Administration officials described Perez as a “pragmatic leader and consensus builder” who oversaw the division that settled three major fair-lending cases and increased the enforcement of human trafficking laws.
Perez, who was Maryland’s state labor secretary under Gov. Martin O’Malley (D) from 2007 to 2009, has served in county, state and federal government.
But Perez's expected nomination, which must be confirmed by the Senate, has drawn criticism from Sen. Charles E. Grassley (R-Iowa). In a statement, Grassley said that if Perez is nominated, "he should face a lot of tough questions" about the Justice Department's role in a decision last year by St. Paul, Minn., to withdraw a housing discrimination case that was before the Supreme Court.
The Post reported that on civil rights, Perez's division oversaw voting rights cases against South Carolina and Texas. The Justice Department blocked a law in Texas last year that required voters to show a photo ID, following similar action in December 2011 in South Carolina. Both states filed lawsuits in U.S. District Court for the District of Columbia to overturn the federal action. The court struck down the Texas voter ID law and approved the South Carolina law, but ordered it delayed until at least this year.
The Civil Rights Division also conducted 17 investigations of police and sheriff's departments, the most in its 54-year history.
One of them involved the nation's self-proclaimed toughest sheriff, Joe Arpaio of Arizona's Maricopa County. The Justice Department sued him, his office and the county last year for civil rights violations after months of negotiations failed to yield an agreement to settle allegations that his department racially profiled Latinos in immigration patrols.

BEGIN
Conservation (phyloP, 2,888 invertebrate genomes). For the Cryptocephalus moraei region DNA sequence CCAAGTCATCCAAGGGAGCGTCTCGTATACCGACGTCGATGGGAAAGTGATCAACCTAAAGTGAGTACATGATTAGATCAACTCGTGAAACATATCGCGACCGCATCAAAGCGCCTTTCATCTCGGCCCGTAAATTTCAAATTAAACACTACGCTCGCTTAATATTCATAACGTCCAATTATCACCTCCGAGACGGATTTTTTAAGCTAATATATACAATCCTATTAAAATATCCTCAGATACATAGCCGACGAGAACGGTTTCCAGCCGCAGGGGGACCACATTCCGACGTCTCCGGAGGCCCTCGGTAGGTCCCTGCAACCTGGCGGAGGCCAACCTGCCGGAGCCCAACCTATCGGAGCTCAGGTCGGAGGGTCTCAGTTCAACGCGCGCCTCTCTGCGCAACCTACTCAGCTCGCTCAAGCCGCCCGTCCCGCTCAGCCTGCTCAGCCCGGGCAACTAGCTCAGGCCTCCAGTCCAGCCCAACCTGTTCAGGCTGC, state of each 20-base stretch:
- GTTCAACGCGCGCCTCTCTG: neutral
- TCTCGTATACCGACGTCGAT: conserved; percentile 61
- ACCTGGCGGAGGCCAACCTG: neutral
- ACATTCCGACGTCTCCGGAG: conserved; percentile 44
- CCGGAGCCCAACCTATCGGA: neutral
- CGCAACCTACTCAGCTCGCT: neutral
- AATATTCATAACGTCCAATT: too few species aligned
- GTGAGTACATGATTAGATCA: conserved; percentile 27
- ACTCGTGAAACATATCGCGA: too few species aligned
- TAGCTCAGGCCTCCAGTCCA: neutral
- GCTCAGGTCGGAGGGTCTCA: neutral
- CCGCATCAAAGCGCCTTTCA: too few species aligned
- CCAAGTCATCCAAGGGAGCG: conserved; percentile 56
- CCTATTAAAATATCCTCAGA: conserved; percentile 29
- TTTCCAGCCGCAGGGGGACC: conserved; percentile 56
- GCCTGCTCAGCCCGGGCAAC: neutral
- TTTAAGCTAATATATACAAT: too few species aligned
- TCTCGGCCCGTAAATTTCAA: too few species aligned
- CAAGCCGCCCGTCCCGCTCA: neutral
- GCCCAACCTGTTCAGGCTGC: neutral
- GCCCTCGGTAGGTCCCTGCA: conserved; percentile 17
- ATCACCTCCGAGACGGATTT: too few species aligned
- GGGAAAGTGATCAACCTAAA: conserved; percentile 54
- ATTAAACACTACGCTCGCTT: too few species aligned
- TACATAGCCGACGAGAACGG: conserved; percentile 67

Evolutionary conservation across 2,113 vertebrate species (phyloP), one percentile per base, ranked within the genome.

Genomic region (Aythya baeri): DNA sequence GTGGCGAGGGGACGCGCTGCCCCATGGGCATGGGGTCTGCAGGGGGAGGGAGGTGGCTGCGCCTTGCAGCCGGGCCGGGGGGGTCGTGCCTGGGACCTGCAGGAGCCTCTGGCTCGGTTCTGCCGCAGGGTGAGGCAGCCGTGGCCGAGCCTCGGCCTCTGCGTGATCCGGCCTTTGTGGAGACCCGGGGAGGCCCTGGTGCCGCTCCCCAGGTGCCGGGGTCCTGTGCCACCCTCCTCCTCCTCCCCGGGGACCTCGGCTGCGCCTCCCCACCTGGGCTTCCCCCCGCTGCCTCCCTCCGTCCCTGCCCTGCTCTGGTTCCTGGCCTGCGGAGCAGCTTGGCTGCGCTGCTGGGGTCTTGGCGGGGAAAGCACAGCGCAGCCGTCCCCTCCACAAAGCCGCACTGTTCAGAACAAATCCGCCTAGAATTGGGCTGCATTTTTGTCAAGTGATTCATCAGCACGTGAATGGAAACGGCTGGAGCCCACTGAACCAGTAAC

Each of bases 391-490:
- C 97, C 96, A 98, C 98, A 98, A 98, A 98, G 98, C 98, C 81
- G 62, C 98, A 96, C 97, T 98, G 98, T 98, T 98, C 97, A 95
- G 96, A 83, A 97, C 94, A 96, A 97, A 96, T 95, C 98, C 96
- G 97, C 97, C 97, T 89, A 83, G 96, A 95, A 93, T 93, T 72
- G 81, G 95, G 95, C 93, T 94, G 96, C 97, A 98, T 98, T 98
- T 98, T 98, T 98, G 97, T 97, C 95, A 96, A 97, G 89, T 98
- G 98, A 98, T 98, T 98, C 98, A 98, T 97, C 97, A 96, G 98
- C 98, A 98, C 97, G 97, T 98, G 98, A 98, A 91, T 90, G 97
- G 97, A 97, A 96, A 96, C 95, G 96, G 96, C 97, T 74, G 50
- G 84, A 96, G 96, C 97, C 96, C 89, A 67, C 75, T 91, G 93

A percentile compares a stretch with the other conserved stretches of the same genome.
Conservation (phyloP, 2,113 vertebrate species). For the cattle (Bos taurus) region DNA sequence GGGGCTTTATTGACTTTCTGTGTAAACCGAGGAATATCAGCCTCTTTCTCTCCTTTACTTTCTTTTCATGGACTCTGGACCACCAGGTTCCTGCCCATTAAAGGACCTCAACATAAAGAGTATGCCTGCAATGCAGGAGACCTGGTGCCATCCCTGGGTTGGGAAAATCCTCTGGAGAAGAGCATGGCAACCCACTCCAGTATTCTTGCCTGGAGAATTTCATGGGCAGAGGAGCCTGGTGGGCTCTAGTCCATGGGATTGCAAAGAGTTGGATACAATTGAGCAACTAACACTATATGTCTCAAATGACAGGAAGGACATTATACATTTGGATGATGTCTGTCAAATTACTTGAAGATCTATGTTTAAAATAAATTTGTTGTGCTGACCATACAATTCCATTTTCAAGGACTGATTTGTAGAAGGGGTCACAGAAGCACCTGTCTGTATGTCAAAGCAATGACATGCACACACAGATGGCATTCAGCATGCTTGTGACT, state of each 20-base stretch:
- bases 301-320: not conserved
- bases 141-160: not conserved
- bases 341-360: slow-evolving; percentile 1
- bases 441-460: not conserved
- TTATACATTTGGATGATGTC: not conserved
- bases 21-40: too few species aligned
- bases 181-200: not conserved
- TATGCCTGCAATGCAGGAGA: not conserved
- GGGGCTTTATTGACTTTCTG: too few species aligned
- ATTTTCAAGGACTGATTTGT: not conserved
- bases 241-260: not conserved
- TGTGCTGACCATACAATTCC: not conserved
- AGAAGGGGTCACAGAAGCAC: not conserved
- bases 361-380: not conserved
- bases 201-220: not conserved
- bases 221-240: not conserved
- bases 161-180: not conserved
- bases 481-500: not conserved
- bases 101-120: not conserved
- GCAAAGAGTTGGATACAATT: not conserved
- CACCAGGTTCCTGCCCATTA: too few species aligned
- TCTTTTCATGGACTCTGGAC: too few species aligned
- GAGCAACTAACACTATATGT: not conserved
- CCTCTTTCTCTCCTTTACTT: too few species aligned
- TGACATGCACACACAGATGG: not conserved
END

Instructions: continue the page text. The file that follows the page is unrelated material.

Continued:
Perez’s nomination would help Obama respond to calls from the Latino community and other minority groups to add more diversity and women to his Cabinet. Hispanic voters overwhelmingly supported the president’s reelection bid last fall.
Perez could face questions during his nomination over a critical Inspector General report last week that found the department's voting rights section mired in deep ideological polarization and distrust, in some cases harming its ability to function over the past two administrations.
The 258-page review by Inspector General Michael E. Horowitz found "numerous and troubling examples of harassment and marginalization of employees and managers." The unprofessional behavior included racist and other inappropriate e-mails, Internet postings, blogs, and personal attacks by voting rights lawyers and staffers.
The Civil Rights Division oversees the voting section.
Several e-mails and Internet postings described in the report illustrated the contentious atmosphere in the voting section. In one, an employee characterized the neighborhood of a conservative career lawyer as a place where "everyone wears a white sheet, the darkies say 'yes'm' and equal rights for all are the real 'land of make believe.' " Another post by a career employee said that "a good, ethical Republican" is a "seeming oxymoron." One posting used the expression "po' Niggrahs" to describe a manager's attitude toward African Americans.
In a letter to the inspector general, Perez said he has tried to improve the professionalism of a section that, when he inherited it in the fall of 2009, had "low morale" and an "unacceptable degree of staff conflict." The report said the racist postings were made before Perez arrived.
"Since 2009, the Civil Rights Division and the Voting Section have undertaken a number of steps to improve the professionalism of our workplace and to ensure that we enforce the civil rights law in an independent, evenhanded fashion," Perez wrote in his response.
The investigation of the section started after Reps. Frank R. Wolf (R-Va.) and Lamar Smith (R-Tex.) sent letters to the inspector general questioning the department's handling of a case involving the New Black Panther Party. On Jan. 7, 2009, the Justice Department sued the group and several members for alleged voter intimidation. After the Obama administration came into office two weeks later, the department asked that the case against three of the four defendants be dismissed.
The inspector general's investigators reviewed more than 100,000 pages of documents and interviewed more than 135 people in scrutinizing the handling of that case.
A longtime resident of Takoma Park, Perez has a bachelor’s degree from Brown University, a master’s of public policy from Harvard and a doctorate from Harvard Law School. He and his wife, Ann Marie Staudenmaier, a lawyer with the Washington Legal Clinic for the Homeless, have three children.
Sari Horwitz and Lena H. Sun contributed to this report.